If an employee’s job duties include response to medical emergencies associated with a shock or arc flash accident, the employee must be trained to perform cardiopulmonary resuscitation (CPR), properly use an automatic external defibrillator (AED), and administer first aid. CPR and first aid must be certified by the employer annually.
For a person to be considered qualified, the employee must receive general electrical safety training as stated above as well as training listed in this section:
- Skills and techniques necessary to distinguish exposed energized electrical parts from other parts of electrical equipment
- Skills and techniques necessary to determine the nominal voltage of exposed energized electrical parts
- Approach distances and the corresponding voltages to which the qualified person will be exposed
- Decision-making process necessary to determine the degree and extent of the hazard and job planning to perform the task safely
- In the selection of PPE and tools, including a dry run practice to ensure PPE does not limit the person’s dexterity or vision.
- A person can be considered qualified with respect to certain equipment and methods but still unqualified for others.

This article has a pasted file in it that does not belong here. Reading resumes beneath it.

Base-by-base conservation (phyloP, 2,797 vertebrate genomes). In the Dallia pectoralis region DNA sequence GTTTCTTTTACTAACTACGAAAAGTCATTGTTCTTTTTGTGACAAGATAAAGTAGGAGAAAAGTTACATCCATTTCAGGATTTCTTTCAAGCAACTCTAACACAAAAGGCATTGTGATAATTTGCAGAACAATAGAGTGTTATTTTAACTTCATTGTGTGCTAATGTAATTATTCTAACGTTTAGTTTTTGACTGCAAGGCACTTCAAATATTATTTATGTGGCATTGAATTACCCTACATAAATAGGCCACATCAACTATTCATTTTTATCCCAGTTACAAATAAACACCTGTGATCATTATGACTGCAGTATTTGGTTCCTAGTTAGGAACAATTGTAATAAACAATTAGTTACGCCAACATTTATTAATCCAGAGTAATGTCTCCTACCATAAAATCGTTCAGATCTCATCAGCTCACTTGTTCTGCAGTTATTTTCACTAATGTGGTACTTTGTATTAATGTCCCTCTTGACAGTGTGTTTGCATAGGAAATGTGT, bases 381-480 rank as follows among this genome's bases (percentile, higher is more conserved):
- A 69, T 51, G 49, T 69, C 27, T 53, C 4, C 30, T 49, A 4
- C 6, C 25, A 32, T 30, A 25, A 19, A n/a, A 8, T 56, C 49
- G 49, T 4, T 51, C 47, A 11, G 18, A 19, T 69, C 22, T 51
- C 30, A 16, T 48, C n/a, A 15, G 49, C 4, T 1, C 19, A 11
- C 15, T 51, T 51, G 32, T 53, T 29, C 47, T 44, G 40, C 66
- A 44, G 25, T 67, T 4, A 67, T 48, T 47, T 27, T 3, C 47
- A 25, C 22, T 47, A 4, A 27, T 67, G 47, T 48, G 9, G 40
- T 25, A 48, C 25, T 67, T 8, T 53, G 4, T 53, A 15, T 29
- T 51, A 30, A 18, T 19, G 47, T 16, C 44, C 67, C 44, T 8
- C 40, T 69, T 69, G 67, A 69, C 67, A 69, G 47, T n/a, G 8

- Tasks performed less often than once per year shall require retraining before the performance of the work practices involved.
- In the selection of appropriate voltage detector and shall demonstrate how to use the device to verify the absence of voltage. The employee should also understand the limitations of each detector.
- Employees undergoing training to become a qualified worker are considered qualified if he or she is under the direct supervision of a qualified worker.
- The employer shall determine, through regular supervision or through inspections conducted on at least an annual basis that each employee is complying with safety-related work practices.
- Professional licensing or certification does not ensure that an employee is qualified unless the training fulfills the requirements of qualified training specified in this policy.
An unqualified worker shall be trained in the inherent hazards of electricity and any related work practices that are necessary for their safety.
An employee shall receive additional training (or retraining) under any of the following conditions:
- If the supervision or annual inspections indicate that the employee is not complying with the safety-related work practices
- If new technology, new types of equipment, or changes in procedures necessitate the use of safety-related work practices that different from those that the employee would normally use
- If he or she must use safety-related work practices that are not normally used during his or her regular job duties
- If there are changes to the Electrical Safety Program
Retraining shall be performed at intervals not to exceed 3 years.